Next, infants can be introduced to a new vegetable every week. Parents can begin with carrots and watery vegetables, followed by beans, and finally leading up to cruciferous vegetables like cabbage, cauliflower and broccoli. With fruits, parents can start with stewed apple, followed by mashed ripe bananas, and then other soft fruits. Harder fruits should be blended before being fed to infants.

With proteins, green gram dal is the best to start with, while some proteins like chana dal should preferably be given only after one year. Non-vegetarian proteins like egg, fish and chicken can also be started after the first year.

If breastfeeding is stopped after the first year for any reason, cow’s milk or curd can be given. Once the child reaches the age of one, he or she can eat most of the foods that the rest of the family eats, provided nothing is too oily or spicy.

In terms of preparation, parents should start with pureed or mashed foods, followed by food cut into very tiny pieces. Eventually, they can move to finger foods and then hard foods such as small apple pieces or boiled beans.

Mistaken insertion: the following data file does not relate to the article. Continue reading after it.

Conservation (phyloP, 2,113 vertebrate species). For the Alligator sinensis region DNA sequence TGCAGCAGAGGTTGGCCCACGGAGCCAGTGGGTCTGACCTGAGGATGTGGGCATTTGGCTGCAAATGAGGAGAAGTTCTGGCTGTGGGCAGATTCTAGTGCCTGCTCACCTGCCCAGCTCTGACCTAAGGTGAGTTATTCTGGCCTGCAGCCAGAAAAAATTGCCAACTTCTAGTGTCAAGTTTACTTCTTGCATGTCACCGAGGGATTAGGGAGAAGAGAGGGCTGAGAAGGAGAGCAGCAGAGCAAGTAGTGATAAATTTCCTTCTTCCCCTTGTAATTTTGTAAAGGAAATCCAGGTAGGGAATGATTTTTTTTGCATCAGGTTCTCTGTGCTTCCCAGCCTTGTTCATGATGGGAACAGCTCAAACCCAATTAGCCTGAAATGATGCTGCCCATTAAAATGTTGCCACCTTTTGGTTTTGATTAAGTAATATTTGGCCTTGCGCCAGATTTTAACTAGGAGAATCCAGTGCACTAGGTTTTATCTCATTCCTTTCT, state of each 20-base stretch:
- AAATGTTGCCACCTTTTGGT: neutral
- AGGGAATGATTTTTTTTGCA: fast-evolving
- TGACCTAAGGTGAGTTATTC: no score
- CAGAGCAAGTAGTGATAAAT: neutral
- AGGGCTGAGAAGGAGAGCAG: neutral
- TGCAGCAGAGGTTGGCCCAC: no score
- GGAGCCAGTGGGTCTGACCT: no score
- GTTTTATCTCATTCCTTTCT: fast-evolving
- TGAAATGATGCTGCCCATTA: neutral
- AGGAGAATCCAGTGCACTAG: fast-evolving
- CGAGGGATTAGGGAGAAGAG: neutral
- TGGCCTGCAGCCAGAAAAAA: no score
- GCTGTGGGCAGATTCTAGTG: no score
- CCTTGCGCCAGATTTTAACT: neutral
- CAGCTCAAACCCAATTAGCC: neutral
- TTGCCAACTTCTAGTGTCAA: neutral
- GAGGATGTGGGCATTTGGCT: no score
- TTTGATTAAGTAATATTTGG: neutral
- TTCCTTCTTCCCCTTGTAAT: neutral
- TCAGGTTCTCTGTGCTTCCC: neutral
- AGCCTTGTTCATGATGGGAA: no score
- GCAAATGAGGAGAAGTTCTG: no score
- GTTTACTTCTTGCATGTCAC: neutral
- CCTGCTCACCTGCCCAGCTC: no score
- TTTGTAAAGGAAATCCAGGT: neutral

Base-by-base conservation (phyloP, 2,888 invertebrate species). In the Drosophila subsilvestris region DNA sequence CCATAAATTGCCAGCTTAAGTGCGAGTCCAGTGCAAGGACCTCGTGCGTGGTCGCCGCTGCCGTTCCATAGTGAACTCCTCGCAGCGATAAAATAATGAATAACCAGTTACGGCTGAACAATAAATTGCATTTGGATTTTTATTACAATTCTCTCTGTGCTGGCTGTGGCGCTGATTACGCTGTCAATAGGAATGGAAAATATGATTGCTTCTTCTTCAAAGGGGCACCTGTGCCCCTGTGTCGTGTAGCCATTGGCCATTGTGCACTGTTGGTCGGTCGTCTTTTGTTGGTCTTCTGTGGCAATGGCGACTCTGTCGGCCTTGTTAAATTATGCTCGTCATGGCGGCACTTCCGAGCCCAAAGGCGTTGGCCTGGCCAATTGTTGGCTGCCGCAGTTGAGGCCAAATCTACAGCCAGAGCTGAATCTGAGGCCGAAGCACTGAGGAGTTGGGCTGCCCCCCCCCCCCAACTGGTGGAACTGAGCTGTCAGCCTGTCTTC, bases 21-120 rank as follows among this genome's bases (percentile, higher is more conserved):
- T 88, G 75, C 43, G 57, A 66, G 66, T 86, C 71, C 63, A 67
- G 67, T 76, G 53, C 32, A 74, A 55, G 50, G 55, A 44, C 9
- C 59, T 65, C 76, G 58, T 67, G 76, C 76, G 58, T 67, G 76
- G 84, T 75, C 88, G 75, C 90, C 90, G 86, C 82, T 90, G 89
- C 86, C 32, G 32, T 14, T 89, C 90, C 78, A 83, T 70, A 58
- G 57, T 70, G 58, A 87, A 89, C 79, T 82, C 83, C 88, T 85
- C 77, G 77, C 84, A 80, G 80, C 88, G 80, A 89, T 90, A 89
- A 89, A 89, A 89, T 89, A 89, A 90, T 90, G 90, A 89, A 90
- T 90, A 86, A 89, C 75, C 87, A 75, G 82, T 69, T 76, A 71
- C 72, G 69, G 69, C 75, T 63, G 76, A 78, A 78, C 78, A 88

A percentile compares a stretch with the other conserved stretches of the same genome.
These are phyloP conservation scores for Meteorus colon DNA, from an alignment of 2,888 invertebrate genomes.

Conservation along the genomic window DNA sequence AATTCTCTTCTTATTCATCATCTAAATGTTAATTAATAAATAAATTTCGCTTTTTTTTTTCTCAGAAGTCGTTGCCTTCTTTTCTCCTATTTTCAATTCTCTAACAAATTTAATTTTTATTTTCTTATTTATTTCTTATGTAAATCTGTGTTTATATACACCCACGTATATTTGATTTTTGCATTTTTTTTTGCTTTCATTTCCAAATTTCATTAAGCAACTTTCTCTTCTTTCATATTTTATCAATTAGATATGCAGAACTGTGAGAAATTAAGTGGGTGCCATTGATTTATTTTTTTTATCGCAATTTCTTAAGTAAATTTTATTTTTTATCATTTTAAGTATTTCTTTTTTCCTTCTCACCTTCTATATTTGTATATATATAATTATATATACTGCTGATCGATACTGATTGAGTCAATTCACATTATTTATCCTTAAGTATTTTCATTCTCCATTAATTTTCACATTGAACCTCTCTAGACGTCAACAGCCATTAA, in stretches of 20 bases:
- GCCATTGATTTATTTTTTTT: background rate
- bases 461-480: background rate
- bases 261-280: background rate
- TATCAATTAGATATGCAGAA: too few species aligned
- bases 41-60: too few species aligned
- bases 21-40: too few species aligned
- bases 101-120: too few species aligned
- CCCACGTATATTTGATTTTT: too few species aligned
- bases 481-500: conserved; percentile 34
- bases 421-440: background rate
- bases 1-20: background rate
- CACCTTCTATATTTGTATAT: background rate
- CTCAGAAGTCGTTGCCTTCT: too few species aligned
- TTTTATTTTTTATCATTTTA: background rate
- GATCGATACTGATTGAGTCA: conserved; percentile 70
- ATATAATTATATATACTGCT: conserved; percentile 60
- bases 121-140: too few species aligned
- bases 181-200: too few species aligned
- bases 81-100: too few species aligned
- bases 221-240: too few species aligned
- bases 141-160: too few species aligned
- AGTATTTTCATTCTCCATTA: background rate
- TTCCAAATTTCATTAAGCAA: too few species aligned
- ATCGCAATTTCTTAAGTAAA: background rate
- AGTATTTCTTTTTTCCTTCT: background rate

Feeding fussy children

For many parents, children growing fussy about eating is a major cause for concern. However, many children become fussy when parents focus too much attention on the feeding process in some way. When children start sitting up, they should be encouraged to pick up pieces of their food and eat it themselves. They should also be encouraged to sit and eat with the rest of the family from the first year onwards. If they learn from other members of the family to eat different varieties of foods, they are likely to develop healthy eating habits. On the other hand, if parents try to only feed children particular foods that they initially develop a liking for, they are more likely to grow fussy.